Celtic Christians lived close to nature and take time to reflect on its variety and beauty. They draw deep spiritual lessons from the natural world all around them. Celtic spirituality is able to integrate Biblical teaching with the Druidic heritage of Ireland.

Listening to sacred stillness is a significant aspect of Celtic spiritual life.

We Celebrate The Spiritual Life of Imagination

Celtic spiritual life values our imagination.

A reflective, contemplative understanding of the natural world encourages imagination. When we look at the world around us we see God in imaginative ways. Celtic spirituality recognizes the power of spiritual life all around us, and within us.

We rely on our senses to recognize and appreciate spiritual life. What our senses tell us is integrated with imagination.

Celtic imagination produces a wide variety of art and artifacts. Imagination is evident in  poetry and other writing, weaving and metalwork, carving and architecture.

An imaginative approach to the world feeds the continued growth of Celtic spirituality.

As we follow the example of Celtic spirituality the world opens to our imagination. We begin to see spiritual life shaping and undergirding the world around us.

We are not physical beings who happen to have spiritual experiences. Our lives are as spiritual beings who are interpreting physical experiences.

Celtic spiritual life is more reflective than conceptual or theoretical.

We Celebrate the Spiritual Life of Real People

Celtic spiritual life is not primarily a story of educated, certified men. It is more a story of Celtic communities, men and women, reflecting on their experiences.

While some key figures in Celtic spiritual life have been scholars, many have not. Celtic Christianity has a much stronger sense of growing organically from a community. The structure of the church is less hierarchical and less centralized.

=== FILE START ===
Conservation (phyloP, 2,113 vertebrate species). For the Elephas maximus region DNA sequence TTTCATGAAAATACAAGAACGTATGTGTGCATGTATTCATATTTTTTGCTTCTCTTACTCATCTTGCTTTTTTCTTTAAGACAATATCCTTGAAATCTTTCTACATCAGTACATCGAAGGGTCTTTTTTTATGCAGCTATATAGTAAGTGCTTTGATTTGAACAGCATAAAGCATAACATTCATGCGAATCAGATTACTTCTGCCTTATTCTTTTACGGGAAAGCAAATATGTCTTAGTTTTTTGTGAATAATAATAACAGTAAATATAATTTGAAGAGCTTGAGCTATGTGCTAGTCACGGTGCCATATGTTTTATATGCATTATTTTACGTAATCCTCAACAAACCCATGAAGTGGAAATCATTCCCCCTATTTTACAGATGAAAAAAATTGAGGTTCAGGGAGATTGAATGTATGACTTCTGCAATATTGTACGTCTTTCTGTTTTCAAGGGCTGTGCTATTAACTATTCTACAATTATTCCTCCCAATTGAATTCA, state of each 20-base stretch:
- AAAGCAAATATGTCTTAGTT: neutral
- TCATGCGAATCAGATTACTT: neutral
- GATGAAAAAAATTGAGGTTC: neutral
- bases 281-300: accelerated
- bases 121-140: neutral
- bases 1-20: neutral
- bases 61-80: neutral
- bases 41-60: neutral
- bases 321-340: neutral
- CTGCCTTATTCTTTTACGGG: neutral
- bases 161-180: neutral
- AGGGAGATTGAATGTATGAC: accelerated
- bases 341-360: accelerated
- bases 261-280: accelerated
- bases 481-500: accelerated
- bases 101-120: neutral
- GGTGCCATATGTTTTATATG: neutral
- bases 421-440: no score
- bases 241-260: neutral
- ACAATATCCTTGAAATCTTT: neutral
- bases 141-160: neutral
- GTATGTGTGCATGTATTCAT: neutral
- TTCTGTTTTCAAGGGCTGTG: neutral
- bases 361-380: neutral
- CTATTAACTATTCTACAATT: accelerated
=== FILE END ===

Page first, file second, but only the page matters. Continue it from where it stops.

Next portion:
Individual people experience the goodness of the natural world. They rely on their imaginations to interpret it. There is less dependence on analytical thinking and more on reflective imagining. Each member of the community is qualified to understand the world for themselves. Spiritual life is accessible to all of us.

We Celebrate Celtic Spiritual Life

Today is not merely a day for green beer and Irish revelry. We celebrate not only one person but the accomplishments of what Patrick may have started.

Patrick is a symbol of Celtic spiritual life, integrating Christianity and traditional spirituality.

We celebrate spiritual life which values the goodness and spiritual life of nature. Our celebration is about the spiritual life of imagination. We celebrate the spiritual life of real people.

The lessons and values of Celtic spiritual life continue to grow and develop today.

There are times when we may lose sight of Celtic spirituality even as we celebrate it. We take time today to remember and reflect.

What are we imagining and reflecting on this Saint Patrick’s Day?

How will Saint Patrick’s Day shape how we listen to sacred stillness this week?

[Image by jaqian]

Greg Richardson is a spiritual life mentor and coach in Southern California. He has served as an assistant district attorney, an associate university professor, and is a lay Oblate with New Camaldoli Hermitage near Big Sur, California. Greg’s website is and his email address is